DA's New DNA Policy Still Might Not Find Past Mistakes

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Photo courtesy patlykos.com
A non-working DNA lab and lack of proper policies were among the biggest contributors to the wrongful incarceration of Ricardo Rachell, District Attorney Pat Lykos said today at a press conference in the Criminal Justice Center.

Lykos and Houston Police Chief Harold Hurtt apologized to the public and to Rachell, who was exonerated by DNA evidence in 2008 after serving five years of a 40-year sentence for child molestation. (Andrew Wayne Hawthorne, who in 2008 pleaded guilty to three charges of sexual assault, was charged last month in the assault of the 8-year-old victim who had identified Rachell as his attacker.)

"I want this to be a catalyst," Lykos told reporters. "Something has got to come out of this tragedy."

While Lykos cited a "systemwide failure" including human error, she and Hurtt stressed that the DNA evidence may have been timely tested if the HPD's crime lab was operating at the time. Lykos also stressed that her office's new policies include the testing of all DNA evidence prior to trial. Both Lykos and Hurtt called for the creation of a regional crime lab, which would expedite future testing.

"We must - and we will - do better," Hurtt said, adding, "There is no reason why the mistakes of the past should occur."

A nine-page report from Lykos and Hurtt summarized the case and the corresponding errors that sent an innocent man to prison. The report includes the following:

    -- "The closure of the Houston Police Department's crime lab was the most egregious system failure...It should be noted that the DPS lab was so back-logged that it took over seven months to test the Rachell biological evidence and prepare a report."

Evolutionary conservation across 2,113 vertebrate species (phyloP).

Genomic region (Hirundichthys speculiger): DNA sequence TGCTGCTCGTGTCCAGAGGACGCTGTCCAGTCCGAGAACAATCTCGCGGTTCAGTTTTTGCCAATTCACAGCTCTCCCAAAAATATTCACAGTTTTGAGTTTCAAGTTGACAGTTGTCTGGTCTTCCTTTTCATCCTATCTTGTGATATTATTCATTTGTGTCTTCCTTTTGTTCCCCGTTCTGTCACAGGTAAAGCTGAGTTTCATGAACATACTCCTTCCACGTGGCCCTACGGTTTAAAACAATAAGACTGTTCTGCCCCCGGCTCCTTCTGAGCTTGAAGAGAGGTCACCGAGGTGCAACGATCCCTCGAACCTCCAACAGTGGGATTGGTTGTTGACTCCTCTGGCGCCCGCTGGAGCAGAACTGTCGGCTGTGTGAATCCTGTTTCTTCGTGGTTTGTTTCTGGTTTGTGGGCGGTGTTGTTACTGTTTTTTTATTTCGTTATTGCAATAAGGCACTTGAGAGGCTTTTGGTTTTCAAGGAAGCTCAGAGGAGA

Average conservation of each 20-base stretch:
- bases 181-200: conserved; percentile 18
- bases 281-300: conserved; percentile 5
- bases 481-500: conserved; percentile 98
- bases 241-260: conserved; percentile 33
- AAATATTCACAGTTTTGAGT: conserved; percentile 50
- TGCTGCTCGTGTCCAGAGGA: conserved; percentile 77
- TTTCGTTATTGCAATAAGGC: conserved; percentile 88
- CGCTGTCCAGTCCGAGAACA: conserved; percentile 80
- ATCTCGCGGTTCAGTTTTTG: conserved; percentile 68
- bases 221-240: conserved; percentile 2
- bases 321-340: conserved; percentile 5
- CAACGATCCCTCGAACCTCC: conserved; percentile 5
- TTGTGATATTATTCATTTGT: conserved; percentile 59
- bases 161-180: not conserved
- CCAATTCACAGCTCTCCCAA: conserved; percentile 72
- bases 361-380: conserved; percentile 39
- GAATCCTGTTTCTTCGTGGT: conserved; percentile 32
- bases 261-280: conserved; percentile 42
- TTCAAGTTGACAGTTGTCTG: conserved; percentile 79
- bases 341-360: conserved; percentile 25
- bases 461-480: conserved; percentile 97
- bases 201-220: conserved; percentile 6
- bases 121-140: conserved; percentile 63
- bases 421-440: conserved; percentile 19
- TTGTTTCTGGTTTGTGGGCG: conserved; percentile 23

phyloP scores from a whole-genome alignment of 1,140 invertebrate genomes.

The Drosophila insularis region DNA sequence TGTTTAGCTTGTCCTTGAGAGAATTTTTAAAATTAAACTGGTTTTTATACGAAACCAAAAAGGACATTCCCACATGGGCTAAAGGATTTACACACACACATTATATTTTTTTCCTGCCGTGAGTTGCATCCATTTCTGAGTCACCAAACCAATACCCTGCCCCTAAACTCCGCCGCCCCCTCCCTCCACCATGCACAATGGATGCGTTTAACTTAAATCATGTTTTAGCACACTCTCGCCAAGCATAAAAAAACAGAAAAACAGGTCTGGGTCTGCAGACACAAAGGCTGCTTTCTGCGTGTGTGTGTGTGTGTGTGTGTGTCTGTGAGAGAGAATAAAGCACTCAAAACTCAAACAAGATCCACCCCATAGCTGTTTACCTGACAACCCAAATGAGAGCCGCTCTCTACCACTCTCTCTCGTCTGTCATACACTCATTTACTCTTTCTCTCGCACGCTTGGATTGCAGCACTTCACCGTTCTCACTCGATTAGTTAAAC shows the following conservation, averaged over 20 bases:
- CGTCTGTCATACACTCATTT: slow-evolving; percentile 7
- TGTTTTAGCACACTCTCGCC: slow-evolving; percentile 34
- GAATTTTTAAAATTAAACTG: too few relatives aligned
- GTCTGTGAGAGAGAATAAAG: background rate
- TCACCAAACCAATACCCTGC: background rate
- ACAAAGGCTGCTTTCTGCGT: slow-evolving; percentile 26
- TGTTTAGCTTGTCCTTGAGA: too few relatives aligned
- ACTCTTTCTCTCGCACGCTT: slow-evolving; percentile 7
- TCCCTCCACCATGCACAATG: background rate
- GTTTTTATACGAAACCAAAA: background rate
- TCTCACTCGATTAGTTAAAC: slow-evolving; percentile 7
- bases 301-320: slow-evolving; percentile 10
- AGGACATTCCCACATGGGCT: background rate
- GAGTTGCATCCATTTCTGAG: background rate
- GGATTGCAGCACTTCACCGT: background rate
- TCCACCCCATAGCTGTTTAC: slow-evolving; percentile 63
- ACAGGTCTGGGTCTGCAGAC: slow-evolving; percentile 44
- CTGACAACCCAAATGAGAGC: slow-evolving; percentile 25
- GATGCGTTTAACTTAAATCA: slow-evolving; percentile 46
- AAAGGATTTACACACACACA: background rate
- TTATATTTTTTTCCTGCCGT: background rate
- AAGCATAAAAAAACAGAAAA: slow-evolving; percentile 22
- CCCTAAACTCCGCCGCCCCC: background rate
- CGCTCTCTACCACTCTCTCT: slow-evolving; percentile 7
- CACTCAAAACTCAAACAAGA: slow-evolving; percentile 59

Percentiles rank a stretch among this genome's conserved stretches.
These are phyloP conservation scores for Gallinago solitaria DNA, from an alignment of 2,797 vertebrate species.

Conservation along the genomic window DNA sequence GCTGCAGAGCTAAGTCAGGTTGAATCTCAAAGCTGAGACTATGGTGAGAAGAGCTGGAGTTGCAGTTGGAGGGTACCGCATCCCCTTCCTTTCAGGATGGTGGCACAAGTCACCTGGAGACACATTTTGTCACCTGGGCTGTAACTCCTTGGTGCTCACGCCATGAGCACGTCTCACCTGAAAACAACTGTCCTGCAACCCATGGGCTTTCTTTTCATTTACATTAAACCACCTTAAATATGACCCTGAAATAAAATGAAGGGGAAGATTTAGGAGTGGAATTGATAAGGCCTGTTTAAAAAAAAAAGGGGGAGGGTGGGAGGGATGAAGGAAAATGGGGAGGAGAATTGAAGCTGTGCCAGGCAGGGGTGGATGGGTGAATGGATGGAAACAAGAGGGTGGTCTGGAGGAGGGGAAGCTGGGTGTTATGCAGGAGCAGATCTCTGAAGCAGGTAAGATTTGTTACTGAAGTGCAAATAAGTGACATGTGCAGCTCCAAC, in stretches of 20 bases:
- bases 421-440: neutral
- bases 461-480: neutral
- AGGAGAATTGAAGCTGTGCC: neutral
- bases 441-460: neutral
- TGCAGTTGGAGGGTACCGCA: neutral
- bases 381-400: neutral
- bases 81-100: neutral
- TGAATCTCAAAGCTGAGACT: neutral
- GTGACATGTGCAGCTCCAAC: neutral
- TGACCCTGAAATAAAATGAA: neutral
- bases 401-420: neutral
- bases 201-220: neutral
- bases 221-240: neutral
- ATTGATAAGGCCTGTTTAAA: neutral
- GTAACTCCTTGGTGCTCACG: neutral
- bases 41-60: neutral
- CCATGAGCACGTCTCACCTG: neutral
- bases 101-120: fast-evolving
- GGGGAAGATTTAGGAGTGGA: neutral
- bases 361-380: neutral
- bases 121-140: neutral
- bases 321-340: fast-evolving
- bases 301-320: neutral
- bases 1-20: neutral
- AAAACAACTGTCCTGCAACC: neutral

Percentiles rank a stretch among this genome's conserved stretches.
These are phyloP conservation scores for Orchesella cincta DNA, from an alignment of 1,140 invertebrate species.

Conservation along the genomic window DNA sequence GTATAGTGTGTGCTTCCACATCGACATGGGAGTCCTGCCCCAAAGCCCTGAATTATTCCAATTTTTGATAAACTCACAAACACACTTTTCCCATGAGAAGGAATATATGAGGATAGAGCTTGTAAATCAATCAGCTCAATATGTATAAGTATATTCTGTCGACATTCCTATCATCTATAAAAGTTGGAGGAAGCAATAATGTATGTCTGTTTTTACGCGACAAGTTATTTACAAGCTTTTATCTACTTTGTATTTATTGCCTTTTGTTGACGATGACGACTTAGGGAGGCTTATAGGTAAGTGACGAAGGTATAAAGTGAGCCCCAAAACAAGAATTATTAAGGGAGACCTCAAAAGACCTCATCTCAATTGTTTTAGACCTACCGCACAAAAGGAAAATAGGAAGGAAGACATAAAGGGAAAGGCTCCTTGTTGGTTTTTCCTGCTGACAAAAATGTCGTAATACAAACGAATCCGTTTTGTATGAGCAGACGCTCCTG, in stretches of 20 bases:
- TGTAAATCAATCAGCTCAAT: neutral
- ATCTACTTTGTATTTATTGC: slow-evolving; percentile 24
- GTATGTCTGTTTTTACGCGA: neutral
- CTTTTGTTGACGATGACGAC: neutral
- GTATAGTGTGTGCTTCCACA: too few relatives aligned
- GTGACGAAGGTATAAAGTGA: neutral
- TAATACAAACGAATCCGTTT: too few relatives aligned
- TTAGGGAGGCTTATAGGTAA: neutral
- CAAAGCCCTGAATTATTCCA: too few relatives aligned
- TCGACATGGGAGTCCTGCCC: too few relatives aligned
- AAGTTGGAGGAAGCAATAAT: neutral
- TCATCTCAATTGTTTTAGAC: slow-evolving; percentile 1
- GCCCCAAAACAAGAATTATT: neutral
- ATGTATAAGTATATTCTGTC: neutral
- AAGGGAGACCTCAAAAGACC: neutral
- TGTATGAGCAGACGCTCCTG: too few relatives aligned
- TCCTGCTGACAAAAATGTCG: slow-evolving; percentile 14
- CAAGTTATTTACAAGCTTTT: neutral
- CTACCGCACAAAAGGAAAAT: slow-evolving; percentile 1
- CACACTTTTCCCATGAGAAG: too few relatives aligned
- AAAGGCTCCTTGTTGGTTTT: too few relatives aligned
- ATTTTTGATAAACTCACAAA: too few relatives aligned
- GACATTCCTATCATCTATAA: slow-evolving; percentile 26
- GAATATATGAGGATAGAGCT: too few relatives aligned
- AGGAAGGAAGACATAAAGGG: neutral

-- "The Harris County Office of District Attorney at this period of time had no policy requiring testing of forensic evidence before trial. Prosecutors did not request testing; a consideration may have been the delay that would have been occasioned in seeking a laboratory and the time it would have taken to test."
    -- "The responding police officers did not document a description of the complainant's assailant; this ommission may have contributed to the misidentification of Rachell."
    -- "Juvenile sex crime investigators did not discern a pattern in attacks on children virtually identical to the victim in the Rachell case, the first of which occurred less than a month after Rachell's arrest. Eventually, crime analysis determined the pattern and Hawthorne was arrested and successfully prosecuted. But no one took a second look at Rachell's file."

While the report's acknowledgment of errors is certainly encouraging, Hair Balls couldn't help but shake the feeling that maybe not all lessons have been learned.

In response to a question about how much other untested DNA evidence might be languishing on the shelves, Lykos said that, in some cases, DNA testing is not "necessary" because of the weight of other evidence. But if you step back from the looking glass and run that response through a Logic-O-Meter, you will see that no DNA testing was "necessary" to convict Rachell. Police, grand jurors, and prosecutors all thought the victim's identification was enough evidence to proceed.

So who exactly decides when testing is "necessary"?

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